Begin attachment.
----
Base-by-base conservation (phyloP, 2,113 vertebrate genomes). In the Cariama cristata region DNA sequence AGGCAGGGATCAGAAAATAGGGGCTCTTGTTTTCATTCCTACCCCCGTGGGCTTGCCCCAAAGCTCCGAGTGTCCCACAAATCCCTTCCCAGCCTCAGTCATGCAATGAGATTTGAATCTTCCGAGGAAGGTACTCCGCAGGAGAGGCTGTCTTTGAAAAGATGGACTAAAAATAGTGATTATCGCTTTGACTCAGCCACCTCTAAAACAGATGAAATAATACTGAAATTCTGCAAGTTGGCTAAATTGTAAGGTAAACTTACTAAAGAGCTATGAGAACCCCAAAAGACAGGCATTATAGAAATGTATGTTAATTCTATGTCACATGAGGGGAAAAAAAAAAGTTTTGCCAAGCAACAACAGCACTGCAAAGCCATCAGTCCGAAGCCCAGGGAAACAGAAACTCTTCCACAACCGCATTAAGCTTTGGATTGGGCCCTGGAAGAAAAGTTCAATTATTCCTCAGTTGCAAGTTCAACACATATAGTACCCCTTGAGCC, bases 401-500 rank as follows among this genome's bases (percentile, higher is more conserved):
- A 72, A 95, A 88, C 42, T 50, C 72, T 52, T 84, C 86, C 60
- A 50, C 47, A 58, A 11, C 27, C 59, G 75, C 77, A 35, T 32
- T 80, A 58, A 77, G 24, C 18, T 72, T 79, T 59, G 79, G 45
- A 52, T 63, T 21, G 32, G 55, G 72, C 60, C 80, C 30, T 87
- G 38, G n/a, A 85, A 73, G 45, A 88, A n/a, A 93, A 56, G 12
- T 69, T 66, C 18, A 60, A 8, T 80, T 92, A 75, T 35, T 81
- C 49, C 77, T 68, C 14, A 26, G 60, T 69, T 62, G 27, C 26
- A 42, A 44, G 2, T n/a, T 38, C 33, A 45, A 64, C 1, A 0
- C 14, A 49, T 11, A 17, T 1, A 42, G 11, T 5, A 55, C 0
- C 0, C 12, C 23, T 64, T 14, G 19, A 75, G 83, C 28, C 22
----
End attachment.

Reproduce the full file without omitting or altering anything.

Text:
Base-by-base conservation (phyloP, 2,113 vertebrate genomes). In the Cariama cristata region DNA sequence AGGCAGGGATCAGAAAATAGGGGCTCTTGTTTTCATTCCTACCCCCGTGGGCTTGCCCCAAAGCTCCGAGTGTCCCACAAATCCCTTCCCAGCCTCAGTCATGCAATGAGATTTGAATCTTCCGAGGAAGGTACTCCGCAGGAGAGGCTGTCTTTGAAAAGATGGACTAAAAATAGTGATTATCGCTTTGACTCAGCCACCTCTAAAACAGATGAAATAATACTGAAATTCTGCAAGTTGGCTAAATTGTAAGGTAAACTTACTAAAGAGCTATGAGAACCCCAAAAGACAGGCATTATAGAAATGTATGTTAATTCTATGTCACATGAGGGGAAAAAAAAAAGTTTTGCCAAGCAACAACAGCACTGCAAAGCCATCAGTCCGAAGCCCAGGGAAACAGAAACTCTTCCACAACCGCATTAAGCTTTGGATTGGGCCCTGGAAGAAAAGTTCAATTATTCCTCAGTTGCAAGTTCAACACATATAGTACCCCTTGAGCC, bases 401-500 rank as follows among this genome's bases (percentile, higher is more conserved):
- A 72, A 95, A 88, C 42, T 50, C 72, T 52, T 84, C 86, C 60
- A 50, C 47, A 58, A 11, C 27, C 59, G 75, C 77, A 35, T 32
- T 80, A 58, A 77, G 24, C 18, T 72, T 79, T 59, G 79, G 45
- A 52, T 63, T 21, G 32, G 55, G 72, C 60, C 80, C 30, T 87
- G 38, G n/a, A 85, A 73, G 45, A 88, A n/a, A 93, A 56, G 12
- T 69, T 66, C 18, A 60, A 8, T 80, T 92, A 75, T 35, T 81
- C 49, C 77, T 68, C 14, A 26, G 60, T 69, T 62, G 27, C 26
- A 42, A 44, G 2, T n/a, T 38, C 33, A 45, A 64, C 1, A 0
- C 14, A 49, T 11, A 17, T 1, A 42, G 11, T 5, A 55, C 0
- C 0, C 12, C 23, T 64, T 14, G 19, A 75, G 83, C 28, C 22